Alice Duer Miller (July 28, 1874 - August 22, 1942) was an American writer and poet.
Alice Duer was born in New York, from a wealthy family. At the time of her entrance into society her family lost most of its fortune. She entered Barnard College in 1895 studying mathematics and astronomy (she was a brilliant mathematician). She helped to pay for her studies by selling novels and short essays. She and her sister Caroline published a joint book of poems.
Alice graduated in June 1899 and shortly after married Henry Wise Miller (October 1899) and left with him for Costa Rica, where he was attempting to develop rubber cultivation. This attempt eventually failed; in 1903 she and her husband and young son came back to New York, where they lived for some time with difficulty, he working in the Stock Exchange, she teaching, which she hated. After a time, her husband earned more and she was able to dedicate her working time entirely to writing.
She became known as a campaigner for women's suffrage and published a brilliant series of satirical poems in the New York Tribune. These were published subsequently as Are Women People?. These words became a catchphrase of the suffrage movement. She followed this collection with Women are people! (1917).
As a novelist, she scored her first real success with Come out of the Kitchen in 1916. The story was made into a play and she followed it with a series of other short novels, many of which were staged and (increasingly) made into films. At about the same time, her husband began to make money on the Exchange and their money problems were over.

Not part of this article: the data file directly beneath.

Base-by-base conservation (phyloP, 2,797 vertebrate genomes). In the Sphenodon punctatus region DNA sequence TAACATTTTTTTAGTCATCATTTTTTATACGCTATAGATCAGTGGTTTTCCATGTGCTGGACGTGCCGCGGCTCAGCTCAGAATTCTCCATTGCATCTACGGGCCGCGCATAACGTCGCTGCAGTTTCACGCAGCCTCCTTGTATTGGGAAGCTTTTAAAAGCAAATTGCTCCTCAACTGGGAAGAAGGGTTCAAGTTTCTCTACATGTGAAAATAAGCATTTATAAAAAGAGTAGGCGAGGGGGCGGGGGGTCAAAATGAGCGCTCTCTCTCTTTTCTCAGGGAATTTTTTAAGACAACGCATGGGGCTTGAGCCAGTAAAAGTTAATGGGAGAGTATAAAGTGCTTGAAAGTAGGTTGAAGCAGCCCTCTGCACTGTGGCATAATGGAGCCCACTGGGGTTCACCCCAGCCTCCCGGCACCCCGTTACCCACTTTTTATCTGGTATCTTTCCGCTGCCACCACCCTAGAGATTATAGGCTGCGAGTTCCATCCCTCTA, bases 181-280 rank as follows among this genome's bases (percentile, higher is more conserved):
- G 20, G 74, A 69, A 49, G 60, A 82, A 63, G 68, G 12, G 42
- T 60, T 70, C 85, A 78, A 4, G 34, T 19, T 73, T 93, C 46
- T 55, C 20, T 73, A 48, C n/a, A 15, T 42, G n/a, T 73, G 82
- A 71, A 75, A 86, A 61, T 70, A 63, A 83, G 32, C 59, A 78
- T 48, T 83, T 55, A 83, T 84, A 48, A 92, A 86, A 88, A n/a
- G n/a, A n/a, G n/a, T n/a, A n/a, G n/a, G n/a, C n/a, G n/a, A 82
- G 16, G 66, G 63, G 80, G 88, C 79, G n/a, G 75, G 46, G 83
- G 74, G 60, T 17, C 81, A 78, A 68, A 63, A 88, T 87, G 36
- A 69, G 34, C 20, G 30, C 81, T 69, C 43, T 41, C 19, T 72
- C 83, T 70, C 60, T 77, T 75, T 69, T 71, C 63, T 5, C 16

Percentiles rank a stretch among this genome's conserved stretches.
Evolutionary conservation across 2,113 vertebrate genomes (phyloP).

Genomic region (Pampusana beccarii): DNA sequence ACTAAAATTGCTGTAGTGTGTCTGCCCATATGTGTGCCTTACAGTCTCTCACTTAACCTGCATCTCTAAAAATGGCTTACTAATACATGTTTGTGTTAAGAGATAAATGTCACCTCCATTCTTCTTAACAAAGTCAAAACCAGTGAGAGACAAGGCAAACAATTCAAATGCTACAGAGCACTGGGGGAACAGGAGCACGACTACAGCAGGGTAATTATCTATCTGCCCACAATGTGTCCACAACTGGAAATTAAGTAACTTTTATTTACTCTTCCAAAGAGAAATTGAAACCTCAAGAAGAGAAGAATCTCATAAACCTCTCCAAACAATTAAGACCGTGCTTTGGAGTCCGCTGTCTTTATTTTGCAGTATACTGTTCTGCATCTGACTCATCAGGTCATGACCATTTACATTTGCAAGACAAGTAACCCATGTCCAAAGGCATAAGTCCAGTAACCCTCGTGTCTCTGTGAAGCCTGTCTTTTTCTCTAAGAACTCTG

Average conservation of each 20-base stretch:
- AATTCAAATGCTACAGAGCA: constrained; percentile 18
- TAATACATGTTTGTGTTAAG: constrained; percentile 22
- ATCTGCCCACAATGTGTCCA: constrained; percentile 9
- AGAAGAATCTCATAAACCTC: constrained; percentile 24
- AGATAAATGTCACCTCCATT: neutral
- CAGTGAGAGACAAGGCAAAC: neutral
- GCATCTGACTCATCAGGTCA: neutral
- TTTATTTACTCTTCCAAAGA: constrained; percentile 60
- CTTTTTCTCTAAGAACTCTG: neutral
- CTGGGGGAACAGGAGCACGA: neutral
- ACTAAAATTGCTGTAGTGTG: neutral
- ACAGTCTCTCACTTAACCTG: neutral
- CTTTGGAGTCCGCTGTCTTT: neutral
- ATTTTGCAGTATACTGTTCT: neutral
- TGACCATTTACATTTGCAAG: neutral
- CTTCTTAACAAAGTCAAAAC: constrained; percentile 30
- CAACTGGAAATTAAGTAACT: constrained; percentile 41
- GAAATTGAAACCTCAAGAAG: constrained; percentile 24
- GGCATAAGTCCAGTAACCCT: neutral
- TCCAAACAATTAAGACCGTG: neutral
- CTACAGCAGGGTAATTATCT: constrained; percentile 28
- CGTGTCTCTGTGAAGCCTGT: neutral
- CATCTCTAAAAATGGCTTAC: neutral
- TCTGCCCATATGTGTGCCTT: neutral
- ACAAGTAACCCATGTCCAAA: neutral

Her marriage endured to the end of her life, but was not entirely tranquil. Her novel in verse Forsaking All Others (1933) about a tragic love affair, which many consider her greatest work, reflects this, though it is certainly not autobiographical.
In the 1920's and 1930's many of her stories were used for motion pictures, taking her to Hollywood. She also became involved in a number of motion picture screenplays, including Wife vs. Secretary 1936. Her name appears in the very first issue of The New Yorker as an "advisory editor".
In 1940, she wrote the verse novel The White Cliffs. The story is of an American girl who coming to London as a tourist, meets and marries a young upper-class Englishman in the period just before the First World War. The War begins and he goes to the front. He is killed just before the end of the War, leaving her with a young son. Her son is the heir to the family estate. Despite the pull of her own country and the impoverished condition of the estate, she decides to stay and live the traditional life of a member of the English upper class. The story concludes as The Second World War commences and she worries that her son, like his father, will be killed fighting for the country he loves. The poem ends with the lines:
The poem was spectacularly successful on both sides of the Atlantic, selling eventually approaching a million copies - an unheard of number for a book of verse. It was broadcast and the story was made into a film. Like her earlier suffrage poems, it had a significant effect on American public opinion and it was one of the influences leading the United States to enter the War.
Alice Duer Miller died in 1942, and was interred at Evergreen Cemetery in Morristown, New Jersey.
The main works of Alice Duer Miller are as listed below. (e-book) marks the books that are freely available from Project Gutenberg in electronic format. Links to other works on the net are also shown :